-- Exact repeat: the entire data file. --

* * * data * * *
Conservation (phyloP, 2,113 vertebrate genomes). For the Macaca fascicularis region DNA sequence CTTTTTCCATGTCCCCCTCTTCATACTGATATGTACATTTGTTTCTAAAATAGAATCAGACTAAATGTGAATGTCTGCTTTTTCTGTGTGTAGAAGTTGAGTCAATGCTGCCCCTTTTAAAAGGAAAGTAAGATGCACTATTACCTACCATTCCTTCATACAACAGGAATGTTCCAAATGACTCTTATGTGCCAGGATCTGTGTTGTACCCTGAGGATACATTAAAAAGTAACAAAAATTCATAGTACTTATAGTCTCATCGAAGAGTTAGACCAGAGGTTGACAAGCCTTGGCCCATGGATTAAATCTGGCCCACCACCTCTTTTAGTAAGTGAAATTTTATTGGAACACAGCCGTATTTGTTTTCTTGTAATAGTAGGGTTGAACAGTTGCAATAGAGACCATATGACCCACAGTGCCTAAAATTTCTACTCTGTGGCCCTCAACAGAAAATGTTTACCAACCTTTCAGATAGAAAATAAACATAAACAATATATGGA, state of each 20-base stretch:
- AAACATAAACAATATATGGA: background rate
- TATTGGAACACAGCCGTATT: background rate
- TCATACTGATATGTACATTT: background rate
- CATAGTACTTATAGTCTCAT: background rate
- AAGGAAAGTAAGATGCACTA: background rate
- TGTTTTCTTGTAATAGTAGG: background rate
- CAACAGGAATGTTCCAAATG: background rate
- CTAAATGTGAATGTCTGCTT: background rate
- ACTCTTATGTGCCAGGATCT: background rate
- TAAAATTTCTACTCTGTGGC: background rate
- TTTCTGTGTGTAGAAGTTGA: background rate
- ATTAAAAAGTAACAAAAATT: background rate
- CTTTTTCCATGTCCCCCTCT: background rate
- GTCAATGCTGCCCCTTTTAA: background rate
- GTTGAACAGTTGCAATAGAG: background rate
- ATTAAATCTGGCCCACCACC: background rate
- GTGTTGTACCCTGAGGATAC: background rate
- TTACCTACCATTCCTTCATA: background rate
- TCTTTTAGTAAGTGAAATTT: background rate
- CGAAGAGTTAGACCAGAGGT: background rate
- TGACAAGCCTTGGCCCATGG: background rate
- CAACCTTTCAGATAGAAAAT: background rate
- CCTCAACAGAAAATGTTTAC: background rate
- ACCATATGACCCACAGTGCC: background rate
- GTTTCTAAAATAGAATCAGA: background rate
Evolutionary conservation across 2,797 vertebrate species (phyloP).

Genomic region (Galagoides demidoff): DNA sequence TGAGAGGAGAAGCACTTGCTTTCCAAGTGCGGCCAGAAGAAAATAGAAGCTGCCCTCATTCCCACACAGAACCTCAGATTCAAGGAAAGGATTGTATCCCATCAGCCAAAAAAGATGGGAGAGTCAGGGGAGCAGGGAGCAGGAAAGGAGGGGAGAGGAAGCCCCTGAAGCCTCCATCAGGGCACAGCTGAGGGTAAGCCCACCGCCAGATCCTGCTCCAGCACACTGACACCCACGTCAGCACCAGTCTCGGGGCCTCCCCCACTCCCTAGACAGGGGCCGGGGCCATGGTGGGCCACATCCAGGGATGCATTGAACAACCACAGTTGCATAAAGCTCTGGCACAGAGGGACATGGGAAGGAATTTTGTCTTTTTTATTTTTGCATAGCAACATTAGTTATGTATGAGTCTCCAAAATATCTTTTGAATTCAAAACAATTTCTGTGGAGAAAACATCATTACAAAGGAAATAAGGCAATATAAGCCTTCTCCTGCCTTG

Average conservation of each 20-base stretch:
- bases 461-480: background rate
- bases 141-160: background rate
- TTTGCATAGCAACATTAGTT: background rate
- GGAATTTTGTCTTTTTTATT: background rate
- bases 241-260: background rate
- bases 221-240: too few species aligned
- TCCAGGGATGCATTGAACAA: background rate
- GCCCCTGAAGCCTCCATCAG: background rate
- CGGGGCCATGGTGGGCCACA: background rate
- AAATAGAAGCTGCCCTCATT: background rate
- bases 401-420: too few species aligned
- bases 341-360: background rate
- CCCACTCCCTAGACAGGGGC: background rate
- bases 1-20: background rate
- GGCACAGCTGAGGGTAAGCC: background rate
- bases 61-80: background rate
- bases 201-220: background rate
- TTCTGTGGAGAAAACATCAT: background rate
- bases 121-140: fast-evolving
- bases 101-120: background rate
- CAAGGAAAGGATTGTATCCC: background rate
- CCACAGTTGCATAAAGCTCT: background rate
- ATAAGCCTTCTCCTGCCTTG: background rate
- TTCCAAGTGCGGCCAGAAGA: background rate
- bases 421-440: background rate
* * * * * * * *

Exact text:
Conservation (phyloP, 2,113 vertebrate genomes). For the Macaca fascicularis region DNA sequence CTTTTTCCATGTCCCCCTCTTCATACTGATATGTACATTTGTTTCTAAAATAGAATCAGACTAAATGTGAATGTCTGCTTTTTCTGTGTGTAGAAGTTGAGTCAATGCTGCCCCTTTTAAAAGGAAAGTAAGATGCACTATTACCTACCATTCCTTCATACAACAGGAATGTTCCAAATGACTCTTATGTGCCAGGATCTGTGTTGTACCCTGAGGATACATTAAAAAGTAACAAAAATTCATAGTACTTATAGTCTCATCGAAGAGTTAGACCAGAGGTTGACAAGCCTTGGCCCATGGATTAAATCTGGCCCACCACCTCTTTTAGTAAGTGAAATTTTATTGGAACACAGCCGTATTTGTTTTCTTGTAATAGTAGGGTTGAACAGTTGCAATAGAGACCATATGACCCACAGTGCCTAAAATTTCTACTCTGTGGCCCTCAACAGAAAATGTTTACCAACCTTTCAGATAGAAAATAAACATAAACAATATATGGA, state of each 20-base stretch:
- AAACATAAACAATATATGGA: background rate
- TATTGGAACACAGCCGTATT: background rate
- TCATACTGATATGTACATTT: background rate
- CATAGTACTTATAGTCTCAT: background rate
- AAGGAAAGTAAGATGCACTA: background rate
- TGTTTTCTTGTAATAGTAGG: background rate
- CAACAGGAATGTTCCAAATG: background rate
- CTAAATGTGAATGTCTGCTT: background rate
- ACTCTTATGTGCCAGGATCT: background rate
- TAAAATTTCTACTCTGTGGC: background rate
- TTTCTGTGTGTAGAAGTTGA: background rate
- ATTAAAAAGTAACAAAAATT: background rate
- CTTTTTCCATGTCCCCCTCT: background rate
- GTCAATGCTGCCCCTTTTAA: background rate
- GTTGAACAGTTGCAATAGAG: background rate
- ATTAAATCTGGCCCACCACC: background rate
- GTGTTGTACCCTGAGGATAC: background rate
- TTACCTACCATTCCTTCATA: background rate
- TCTTTTAGTAAGTGAAATTT: background rate
- CGAAGAGTTAGACCAGAGGT: background rate
- TGACAAGCCTTGGCCCATGG: background rate
- CAACCTTTCAGATAGAAAAT: background rate
- CCTCAACAGAAAATGTTTAC: background rate
- ACCATATGACCCACAGTGCC: background rate
- GTTTCTAAAATAGAATCAGA: background rate
Evolutionary conservation across 2,797 vertebrate species (phyloP).

Genomic region (Galagoides demidoff): DNA sequence TGAGAGGAGAAGCACTTGCTTTCCAAGTGCGGCCAGAAGAAAATAGAAGCTGCCCTCATTCCCACACAGAACCTCAGATTCAAGGAAAGGATTGTATCCCATCAGCCAAAAAAGATGGGAGAGTCAGGGGAGCAGGGAGCAGGAAAGGAGGGGAGAGGAAGCCCCTGAAGCCTCCATCAGGGCACAGCTGAGGGTAAGCCCACCGCCAGATCCTGCTCCAGCACACTGACACCCACGTCAGCACCAGTCTCGGGGCCTCCCCCACTCCCTAGACAGGGGCCGGGGCCATGGTGGGCCACATCCAGGGATGCATTGAACAACCACAGTTGCATAAAGCTCTGGCACAGAGGGACATGGGAAGGAATTTTGTCTTTTTTATTTTTGCATAGCAACATTAGTTATGTATGAGTCTCCAAAATATCTTTTGAATTCAAAACAATTTCTGTGGAGAAAACATCATTACAAAGGAAATAAGGCAATATAAGCCTTCTCCTGCCTTG

Average conservation of each 20-base stretch:
- bases 461-480: background rate
- bases 141-160: background rate
- TTTGCATAGCAACATTAGTT: background rate
- GGAATTTTGTCTTTTTTATT: background rate
- bases 241-260: background rate
- bases 221-240: too few species aligned
- TCCAGGGATGCATTGAACAA: background rate
- GCCCCTGAAGCCTCCATCAG: background rate
- CGGGGCCATGGTGGGCCACA: background rate
- AAATAGAAGCTGCCCTCATT: background rate
- bases 401-420: too few species aligned
- bases 341-360: background rate
- CCCACTCCCTAGACAGGGGC: background rate
- bases 1-20: background rate
- GGCACAGCTGAGGGTAAGCC: background rate
- bases 61-80: background rate
- bases 201-220: background rate
- TTCTGTGGAGAAAACATCAT: background rate
- bases 121-140: fast-evolving
- bases 101-120: background rate
- CAAGGAAAGGATTGTATCCC: background rate
- CCACAGTTGCATAAAGCTCT: background rate
- ATAAGCCTTCTCCTGCCTTG: background rate
- TTCCAAGTGCGGCCAGAAGA: background rate
- bases 421-440: background rate